I’m sure some of you have no blessed clue what the hell I’m going on about. This is for those of you who do. Even if you don’t, their may come a time in your life where you’ll get what I mean. When that happens…trust me,
When I was younger I used to believe that everyone, deep down, saw the world exactly the way I did. I mean how could you not? Just look around!
I was also a talker. If I was a car salesman in the 1950s people might just refer to me as having ‘the gift of gab’. It was my theory that all I had to do was talk to a person enough and I could get down to the heart of the matter. I just had to peel away all those social layers and then deep down, we’d be the same.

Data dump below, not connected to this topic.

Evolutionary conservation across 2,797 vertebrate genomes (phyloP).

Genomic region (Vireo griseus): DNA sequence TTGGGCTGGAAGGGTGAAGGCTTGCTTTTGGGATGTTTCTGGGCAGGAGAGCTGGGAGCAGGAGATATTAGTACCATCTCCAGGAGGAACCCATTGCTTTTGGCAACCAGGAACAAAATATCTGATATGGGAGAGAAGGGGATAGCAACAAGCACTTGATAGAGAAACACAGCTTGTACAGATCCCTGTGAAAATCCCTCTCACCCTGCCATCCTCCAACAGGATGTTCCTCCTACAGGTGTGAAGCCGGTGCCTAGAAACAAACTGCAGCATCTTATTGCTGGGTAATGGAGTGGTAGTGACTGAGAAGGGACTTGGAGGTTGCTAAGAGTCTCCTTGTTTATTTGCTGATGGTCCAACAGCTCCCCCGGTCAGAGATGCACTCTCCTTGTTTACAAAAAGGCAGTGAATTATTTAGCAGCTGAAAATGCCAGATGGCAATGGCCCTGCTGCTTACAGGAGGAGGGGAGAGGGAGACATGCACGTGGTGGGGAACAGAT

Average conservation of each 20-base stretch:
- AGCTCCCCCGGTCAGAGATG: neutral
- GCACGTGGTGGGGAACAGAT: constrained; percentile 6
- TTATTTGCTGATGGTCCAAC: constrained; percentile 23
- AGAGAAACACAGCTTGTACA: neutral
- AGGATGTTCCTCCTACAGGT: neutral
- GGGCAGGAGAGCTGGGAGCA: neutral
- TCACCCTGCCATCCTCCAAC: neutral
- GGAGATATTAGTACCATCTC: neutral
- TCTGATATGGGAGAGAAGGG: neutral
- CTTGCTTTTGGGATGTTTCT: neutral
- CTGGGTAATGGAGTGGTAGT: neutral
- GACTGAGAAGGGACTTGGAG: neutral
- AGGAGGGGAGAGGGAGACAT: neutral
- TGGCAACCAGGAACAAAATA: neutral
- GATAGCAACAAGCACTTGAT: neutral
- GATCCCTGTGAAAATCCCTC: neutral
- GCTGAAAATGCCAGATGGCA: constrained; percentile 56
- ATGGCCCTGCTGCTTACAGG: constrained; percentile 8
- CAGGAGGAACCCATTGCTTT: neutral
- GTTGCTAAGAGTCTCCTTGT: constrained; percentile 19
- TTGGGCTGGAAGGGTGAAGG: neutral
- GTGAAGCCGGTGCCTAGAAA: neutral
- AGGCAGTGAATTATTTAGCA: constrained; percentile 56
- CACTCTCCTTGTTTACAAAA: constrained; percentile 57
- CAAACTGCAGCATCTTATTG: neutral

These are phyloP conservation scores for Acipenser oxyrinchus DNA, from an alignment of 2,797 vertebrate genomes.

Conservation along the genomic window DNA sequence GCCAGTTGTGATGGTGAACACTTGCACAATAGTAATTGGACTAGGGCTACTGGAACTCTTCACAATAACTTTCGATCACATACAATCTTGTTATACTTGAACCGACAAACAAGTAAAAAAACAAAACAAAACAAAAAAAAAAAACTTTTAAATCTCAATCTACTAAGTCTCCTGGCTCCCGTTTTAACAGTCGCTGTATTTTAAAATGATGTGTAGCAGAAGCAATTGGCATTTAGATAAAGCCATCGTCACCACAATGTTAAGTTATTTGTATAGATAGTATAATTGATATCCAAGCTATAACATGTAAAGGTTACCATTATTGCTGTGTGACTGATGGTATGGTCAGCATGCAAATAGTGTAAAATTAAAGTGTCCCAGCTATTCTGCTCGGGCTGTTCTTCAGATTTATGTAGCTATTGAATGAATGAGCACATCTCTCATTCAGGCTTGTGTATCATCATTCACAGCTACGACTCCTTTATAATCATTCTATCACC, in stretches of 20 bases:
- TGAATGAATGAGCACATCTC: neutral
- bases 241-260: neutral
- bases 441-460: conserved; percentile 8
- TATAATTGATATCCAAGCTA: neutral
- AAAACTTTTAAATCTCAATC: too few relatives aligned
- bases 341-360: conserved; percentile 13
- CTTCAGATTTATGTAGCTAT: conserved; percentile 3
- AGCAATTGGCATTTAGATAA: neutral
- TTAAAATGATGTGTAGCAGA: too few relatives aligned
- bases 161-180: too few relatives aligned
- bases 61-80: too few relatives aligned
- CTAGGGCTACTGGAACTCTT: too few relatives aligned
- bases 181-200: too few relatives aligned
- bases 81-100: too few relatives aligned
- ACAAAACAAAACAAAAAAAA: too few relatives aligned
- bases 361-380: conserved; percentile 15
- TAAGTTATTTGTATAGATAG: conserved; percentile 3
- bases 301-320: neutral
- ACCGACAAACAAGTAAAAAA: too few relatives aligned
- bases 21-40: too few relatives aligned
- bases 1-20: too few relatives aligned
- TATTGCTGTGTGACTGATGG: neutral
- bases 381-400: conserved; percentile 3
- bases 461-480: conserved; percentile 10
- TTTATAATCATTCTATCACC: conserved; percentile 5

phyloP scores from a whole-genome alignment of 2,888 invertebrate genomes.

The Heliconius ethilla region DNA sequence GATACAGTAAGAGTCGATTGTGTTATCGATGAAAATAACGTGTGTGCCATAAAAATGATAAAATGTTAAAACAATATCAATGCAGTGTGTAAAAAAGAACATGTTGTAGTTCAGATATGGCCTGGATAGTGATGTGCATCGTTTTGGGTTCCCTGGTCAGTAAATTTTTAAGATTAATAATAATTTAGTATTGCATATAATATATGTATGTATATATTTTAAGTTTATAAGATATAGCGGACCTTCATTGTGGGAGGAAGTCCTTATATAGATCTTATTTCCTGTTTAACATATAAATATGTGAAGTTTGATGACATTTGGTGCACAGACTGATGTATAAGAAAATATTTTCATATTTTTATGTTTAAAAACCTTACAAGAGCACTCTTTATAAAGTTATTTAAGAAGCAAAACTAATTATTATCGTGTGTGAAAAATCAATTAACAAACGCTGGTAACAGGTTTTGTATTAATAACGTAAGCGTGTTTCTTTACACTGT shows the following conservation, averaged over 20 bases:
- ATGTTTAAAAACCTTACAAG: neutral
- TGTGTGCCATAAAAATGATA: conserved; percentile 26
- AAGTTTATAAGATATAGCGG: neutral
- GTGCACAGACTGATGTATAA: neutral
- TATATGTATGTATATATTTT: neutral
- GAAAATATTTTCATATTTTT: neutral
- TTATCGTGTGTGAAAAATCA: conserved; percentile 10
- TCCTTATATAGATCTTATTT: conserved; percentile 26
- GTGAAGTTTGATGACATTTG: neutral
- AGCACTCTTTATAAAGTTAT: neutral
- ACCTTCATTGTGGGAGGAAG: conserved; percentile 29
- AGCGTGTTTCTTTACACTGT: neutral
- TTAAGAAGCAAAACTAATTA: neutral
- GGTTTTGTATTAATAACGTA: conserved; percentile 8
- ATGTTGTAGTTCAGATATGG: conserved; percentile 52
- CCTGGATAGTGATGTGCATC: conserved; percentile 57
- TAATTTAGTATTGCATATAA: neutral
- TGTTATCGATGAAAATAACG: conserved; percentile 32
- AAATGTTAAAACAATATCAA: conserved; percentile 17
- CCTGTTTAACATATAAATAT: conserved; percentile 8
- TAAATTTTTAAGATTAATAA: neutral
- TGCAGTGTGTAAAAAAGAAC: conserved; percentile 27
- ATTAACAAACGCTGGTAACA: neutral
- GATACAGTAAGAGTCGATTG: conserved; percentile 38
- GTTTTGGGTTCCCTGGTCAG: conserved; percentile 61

I mostly made this mistake on girls. A pretty girl would walk into the room and I’d already be projecting all kinds of wondrous and mysterious things onto her personality. Sure, she may seem shallow, but deep down I could get to the real her! I would just hit that rock with words, like Henry Plainview in ‘There Will Be Blood’ and eventually I’d strike it rich!
Imagine my surprise to find out this wasn’t the case.
You set up the diving board, jump off full of excitement. you do your best trick, and you find the water is only 2 feet deep. You end up with a concussion, and a lot to talk about.
How dare she not see the world exactly as I do!
How dare she not love everything I love!
Depending on how stubborn you are, you may have had to jump off of many diving boards till you figured things out. You grow, you adapt, you learn to appreciate the different perspectives different people have on the world.
How often does something like this happen in a person’s life? How often do thoughts you have that seem so natural turn out to be utter, embarrassing nonsense in the light of reality?